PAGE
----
The US entertainment industry is taking a day off to show solidarity with the "Black Out Tuesday," June 2. This off is following nationwide protests over George Floyd's death.

Entertainment agencies have responded to the call from last week to participate in the "Black Out Tuesday." The move has been described as an "urgent step of action to provoke accountability and change."

"As gatekeepers of the culture, it's our responsibility to not only come together to celebrate the wins but also hold each other up during a loss," the statement read, followed by the now-trending hashtag #TheShowMustBePaused.

The Show Must Be Paused
(Photo: Young Douglas Band Instagram Page)

United Talent Agency (UTA) posted a plain black image with its statement in the caption. "Tomorrow, June 2, UTA will join the Blackout Tuesday movement- suspending our business operations in solidarity with the black community and those fighting against social injustice in our country." UTA has a wide roster of actors and comedians. Its comedy lineup includes Ali Wong, Bert Kreischer, Billy Eichner, Chris Tucker, The Lonely Island, and more.

Creative Artists Agency has also joined the cause. CAA is one of the largest talent agencies with branches in film, television, music, and sports. CAA Music also took to IG to announce that it will "stop the music and the business of sports and entertainment." The intention is "to grieve, to listen, to read, and better to educate ourselves on the underpinnings of systemic racism."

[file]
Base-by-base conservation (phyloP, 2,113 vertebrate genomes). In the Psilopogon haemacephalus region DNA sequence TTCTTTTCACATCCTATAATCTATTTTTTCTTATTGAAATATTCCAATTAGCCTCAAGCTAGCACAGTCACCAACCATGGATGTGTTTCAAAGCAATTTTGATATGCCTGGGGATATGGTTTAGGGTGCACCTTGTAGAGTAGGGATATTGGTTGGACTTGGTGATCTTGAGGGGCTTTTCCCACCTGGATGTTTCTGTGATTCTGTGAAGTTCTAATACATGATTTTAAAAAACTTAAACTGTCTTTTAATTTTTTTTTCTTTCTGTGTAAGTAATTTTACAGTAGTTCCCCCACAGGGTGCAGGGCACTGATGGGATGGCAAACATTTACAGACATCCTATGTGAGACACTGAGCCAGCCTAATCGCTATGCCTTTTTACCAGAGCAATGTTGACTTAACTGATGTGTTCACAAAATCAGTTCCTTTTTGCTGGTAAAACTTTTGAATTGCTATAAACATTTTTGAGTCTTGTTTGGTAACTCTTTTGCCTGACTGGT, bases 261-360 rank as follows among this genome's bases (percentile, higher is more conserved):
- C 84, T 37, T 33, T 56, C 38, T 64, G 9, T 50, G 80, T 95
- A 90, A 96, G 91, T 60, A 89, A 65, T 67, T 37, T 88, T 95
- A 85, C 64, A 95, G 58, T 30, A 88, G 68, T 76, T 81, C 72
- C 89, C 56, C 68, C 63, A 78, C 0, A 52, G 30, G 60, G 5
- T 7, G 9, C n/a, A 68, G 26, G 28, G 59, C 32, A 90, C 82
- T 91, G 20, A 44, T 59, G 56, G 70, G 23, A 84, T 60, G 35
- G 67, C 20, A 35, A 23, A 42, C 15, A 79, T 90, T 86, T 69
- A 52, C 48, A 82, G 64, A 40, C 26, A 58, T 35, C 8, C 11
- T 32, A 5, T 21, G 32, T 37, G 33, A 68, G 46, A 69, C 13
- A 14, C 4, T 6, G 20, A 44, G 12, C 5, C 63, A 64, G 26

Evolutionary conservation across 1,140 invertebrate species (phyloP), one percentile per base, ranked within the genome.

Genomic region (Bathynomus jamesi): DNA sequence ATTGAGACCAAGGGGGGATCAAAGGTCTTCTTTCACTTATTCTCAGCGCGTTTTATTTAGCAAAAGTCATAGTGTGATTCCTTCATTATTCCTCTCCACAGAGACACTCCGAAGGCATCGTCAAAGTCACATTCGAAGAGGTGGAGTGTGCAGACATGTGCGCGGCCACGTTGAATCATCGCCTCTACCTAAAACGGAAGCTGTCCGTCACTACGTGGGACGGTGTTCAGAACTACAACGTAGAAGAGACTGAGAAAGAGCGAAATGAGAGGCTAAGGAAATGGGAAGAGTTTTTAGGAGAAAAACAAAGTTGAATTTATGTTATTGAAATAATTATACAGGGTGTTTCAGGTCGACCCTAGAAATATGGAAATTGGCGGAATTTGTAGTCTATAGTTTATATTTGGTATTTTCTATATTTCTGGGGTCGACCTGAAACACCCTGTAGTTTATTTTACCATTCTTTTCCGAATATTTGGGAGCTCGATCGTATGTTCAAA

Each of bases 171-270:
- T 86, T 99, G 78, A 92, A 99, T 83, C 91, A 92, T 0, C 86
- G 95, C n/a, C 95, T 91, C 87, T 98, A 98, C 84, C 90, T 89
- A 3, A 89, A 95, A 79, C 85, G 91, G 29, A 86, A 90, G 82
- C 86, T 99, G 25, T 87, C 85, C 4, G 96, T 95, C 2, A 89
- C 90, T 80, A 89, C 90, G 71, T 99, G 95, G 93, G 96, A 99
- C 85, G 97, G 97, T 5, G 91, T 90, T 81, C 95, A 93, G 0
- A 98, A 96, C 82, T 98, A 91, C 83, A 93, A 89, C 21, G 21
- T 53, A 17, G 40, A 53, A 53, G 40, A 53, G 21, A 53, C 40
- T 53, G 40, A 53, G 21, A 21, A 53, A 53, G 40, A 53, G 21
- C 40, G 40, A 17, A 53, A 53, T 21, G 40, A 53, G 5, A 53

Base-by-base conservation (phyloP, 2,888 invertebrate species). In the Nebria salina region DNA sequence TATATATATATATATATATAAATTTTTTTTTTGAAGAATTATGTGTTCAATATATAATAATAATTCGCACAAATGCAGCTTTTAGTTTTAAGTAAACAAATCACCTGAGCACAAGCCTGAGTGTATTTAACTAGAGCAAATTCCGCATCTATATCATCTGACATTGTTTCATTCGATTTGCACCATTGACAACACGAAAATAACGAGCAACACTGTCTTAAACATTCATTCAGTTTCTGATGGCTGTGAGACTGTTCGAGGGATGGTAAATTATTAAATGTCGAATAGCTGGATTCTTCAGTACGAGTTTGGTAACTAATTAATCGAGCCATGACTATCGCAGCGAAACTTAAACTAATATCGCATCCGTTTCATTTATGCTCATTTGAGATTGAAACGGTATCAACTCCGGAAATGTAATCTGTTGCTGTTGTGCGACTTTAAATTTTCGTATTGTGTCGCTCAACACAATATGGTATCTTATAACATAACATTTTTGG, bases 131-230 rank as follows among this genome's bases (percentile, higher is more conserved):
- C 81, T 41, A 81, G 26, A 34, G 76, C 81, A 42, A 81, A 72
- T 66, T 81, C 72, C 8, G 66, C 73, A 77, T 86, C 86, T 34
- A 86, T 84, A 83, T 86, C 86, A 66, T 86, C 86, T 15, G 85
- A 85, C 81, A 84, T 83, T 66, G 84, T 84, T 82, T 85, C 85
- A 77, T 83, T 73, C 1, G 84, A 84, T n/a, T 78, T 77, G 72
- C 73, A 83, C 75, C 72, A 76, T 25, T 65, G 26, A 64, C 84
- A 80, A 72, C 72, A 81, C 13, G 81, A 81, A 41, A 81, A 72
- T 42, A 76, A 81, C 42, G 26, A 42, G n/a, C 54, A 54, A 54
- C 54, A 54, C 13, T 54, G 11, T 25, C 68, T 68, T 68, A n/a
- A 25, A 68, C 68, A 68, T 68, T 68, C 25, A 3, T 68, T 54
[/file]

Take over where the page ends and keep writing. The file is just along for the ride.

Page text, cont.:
ICM Partners, whose international touring roster includes Khalid, Boyz II Men, Charlie Wilson, Migos, and more, also declared solidarity with their colleagues. Their statement said ICM would suspend all work on Black Out Tuesday. The company called it "an important step in our continuing efforts to acknowledge the effects of racism and our desire to eradicate it."

Media giant Viacom CBS also pledged to "stand in solidarity with our Black colleagues, creators, partners, and audiences." It will also "condemn all acts of racism, discrimination, and senseless acts of violence." 

Music Industry Also Suspends Business for "Black Out Tuesday"

The move parallels the initiative from the music industry to take part in Black Out Tuesday. Major recording labels Atlantic, Capitol, Interscope, Geffen, A&M (IGA), and more have released statements on the matter. Columbia Records posted on Instagram that "Black Out Tuesday" is "not a day off. Instead, this is a day to reflect and figure out ways to move forward in solidarity."

READ MORE: "The Music Industry To Observe "Black Out Tuesday" Together With Black Lives Matter Movement"

In its effort towards ending racism, Universal Music Group has laid plans to create a task force. This task force will "accelerate our efforts in areas such as inclusion and social justice." UMG top brass Lucian Grainge explained, chief legal counsel Jeff Harleston will head it. He will be joined by "a group of qualified executives" to plan the company's initiative. UMG covers many record labels, including IGA, Capitol, Republic, Def Jam, and more.

READ MORE: "Universal Music Group To Launch Social Justice Task Force Following George Floyd Protests"

The Black Out Tuesday is a nationwide initiative. It is a non-violent protest urging people to take the day off to reflect on institutional racism. It also aims to police brutality that took the life of George Floyd. The 46-year-old black man died as a local police officer knelt on his neck during an arrest attempt. Celebrities have also joined the call. Among these artists are "Princess of Pop" Britney Spears, who wrote on Twitter that she would refrain from social media on June 2.

Meanwhile, Kehlani had a thought contrary to the initial call. Hers is to spend no dollar on "Black Out Tuesday." Instead of not spending a single dollar, she called on the people to open their wallets to bail protestors out.